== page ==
It is true, of course, that the growth of the manufacturing sector in developing countries over the past several decades of globalization has brought economic growth to countries that has been of real benefit to millions of the poorest of the world’s poor – a fact acknowledged by the likes of one of the leading critics of market fundamentalism Paul Krugman and global human rights advocate Nicholas Kristof. But to conclude from this that nothing can or should be done to try to improve conditions for these workers is more a self-serving rationalization of the economic interests of the affluent than a moral argument. Moreover, Powell’s claim that sweatshop reformers naively ignore the benefits of the growth of manufacturing jobs in developing countries is simply wrong. Leading groups working to fight global sweatshops (whom I have followed for decades) like the Worker’s Rights Consortium and the Institute for Global Labour and Human Rights have never advocated simply pulling factories out of countries where sweatshop practices are entrenched, nor for imposing Western wage and safety standards that would drive industry away, but for constructive engagement with corporations and governments to establish contextually fair wages and working conditions.

In fact, a model for how this can work emerged from the international outrage over the Bangladesh tragedy in the form of an agreement signed by dozens of large European retailers to be part of an unprecedented legally binding safety plan that will require publicly reported independent safety inspections with an active role for workers and their unions, and obligate the retailers and brands to underwrite the costs of mandatory repairs and renovations and to terminate business with any factory that refuses to make necessary safety upgrades. Though Powell and other sweatshop apologists have ignored it, the plan got unqualified praise praised from the Worker’s Rights Consortium, which said “This agreement is exactly what is needed to finally bring an end to the epidemic of fire and building disasters that have taken so many lives in the garment industry in Bangladesh.” But most American retailers — most notably, Wal-Mart, which argued that its own efforts would be more effective, and Gap, which argued that the agreement makes them vulnerable to litigation – refused to sign the agreement.

More broadly, Powell’s notion that economic growth alone will lead to fair wages and improvements in safety is a gross simplification of history. Growth is certainly necessary, and may even be the driver of such reforms, but they have always been accompanied by long hard campaigns for justice by workers and their allies among middle class reformers.  And his claim that the preference of the desperately poor for work in sweatshops over the absolute misery of rural poverty represents a free choice makes a mockery of our deep traditions of liberty. Freedom cannot be reduced to market choice, especially in a market where bargaining power is so unevenly distributed. As Wendell Berry said, “rats and roaches live by competition under the laws of supply and demand; it is the privilege of human beings to live under the laws of justice and mercy.”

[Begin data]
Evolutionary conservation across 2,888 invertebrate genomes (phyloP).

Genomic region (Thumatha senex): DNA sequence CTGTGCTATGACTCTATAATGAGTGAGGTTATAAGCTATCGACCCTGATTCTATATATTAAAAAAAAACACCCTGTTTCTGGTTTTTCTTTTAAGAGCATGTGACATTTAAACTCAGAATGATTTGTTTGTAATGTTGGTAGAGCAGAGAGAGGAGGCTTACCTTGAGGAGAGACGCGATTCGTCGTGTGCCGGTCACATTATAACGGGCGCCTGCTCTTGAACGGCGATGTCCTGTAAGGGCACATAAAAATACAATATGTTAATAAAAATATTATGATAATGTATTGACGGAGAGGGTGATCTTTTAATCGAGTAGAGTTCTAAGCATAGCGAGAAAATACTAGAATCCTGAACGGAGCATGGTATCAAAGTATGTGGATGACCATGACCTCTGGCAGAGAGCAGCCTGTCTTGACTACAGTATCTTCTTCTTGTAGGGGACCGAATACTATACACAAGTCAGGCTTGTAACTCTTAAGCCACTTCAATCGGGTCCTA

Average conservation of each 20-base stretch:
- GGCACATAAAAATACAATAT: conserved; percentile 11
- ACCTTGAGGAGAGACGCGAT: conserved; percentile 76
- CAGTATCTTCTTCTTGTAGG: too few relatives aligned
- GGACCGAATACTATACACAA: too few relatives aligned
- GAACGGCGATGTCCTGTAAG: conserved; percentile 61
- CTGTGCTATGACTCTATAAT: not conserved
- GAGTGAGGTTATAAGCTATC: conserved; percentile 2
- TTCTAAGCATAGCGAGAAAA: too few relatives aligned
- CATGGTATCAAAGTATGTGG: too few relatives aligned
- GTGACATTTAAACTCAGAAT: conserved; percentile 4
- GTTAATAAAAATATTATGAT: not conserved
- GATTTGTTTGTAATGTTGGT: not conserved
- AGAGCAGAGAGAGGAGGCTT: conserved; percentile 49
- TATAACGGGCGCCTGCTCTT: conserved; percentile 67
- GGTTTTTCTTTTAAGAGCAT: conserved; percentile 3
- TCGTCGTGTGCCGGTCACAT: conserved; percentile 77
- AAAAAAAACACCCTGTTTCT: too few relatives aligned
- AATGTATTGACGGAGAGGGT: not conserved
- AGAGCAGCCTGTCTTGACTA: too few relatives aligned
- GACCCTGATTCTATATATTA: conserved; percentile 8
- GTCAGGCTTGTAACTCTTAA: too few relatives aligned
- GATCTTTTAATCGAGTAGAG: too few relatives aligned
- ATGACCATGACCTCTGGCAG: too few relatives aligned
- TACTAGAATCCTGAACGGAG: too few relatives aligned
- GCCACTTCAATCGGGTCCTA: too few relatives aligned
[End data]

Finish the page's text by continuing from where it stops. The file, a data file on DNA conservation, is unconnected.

But even if you are inclined to give this kind of neoliberal market fundamentalism more credence than I am, it does not amount to a brief for consumer disengagement. The corporate supply chains we consume from entangle us with the lives of the poor, and we have an obligation to think matters through, to critically examine the effect our consumption has on their lives as well as ours.  And as Kevin Carson argues, one of the things we should be examining is the constellation of forces that structure the world such that, for Bangladeshi workers, the best available option is a job in a sweatshop.


But I suspect that for most consumers the biggest barrier to moral engagement on the sweatshop issue is not the specious arguments of market fundamentalists, but uncritical pessimism. Though I have not been able to find any survey data to support this, my impression is that most consumers justify their ignorance and inaction by claiming that nothing they do can possibly make any real difference anyway. Certainly the impossibility of making individual choices or taking collective actions that will change entrenched social structures is a commonplace in popular discourse about a whole range of important social issues. Perhaps most distressingly, I find that this is the prevailing view among the undergraduate students I teach, who quickly grasp the complexity and gravity of social problems, but who are highly resistant to the idea that we can and thus should take individual and collective action to solve them. On the face of it, there is no reason to conclude this (though many educators I know are just as quick to reach this conclusion as their students). Everything we know about the persistent problem of sweatshops suggests that improvement will be difficult and may take a long time. But there is no evidence to conclude that it is impossible.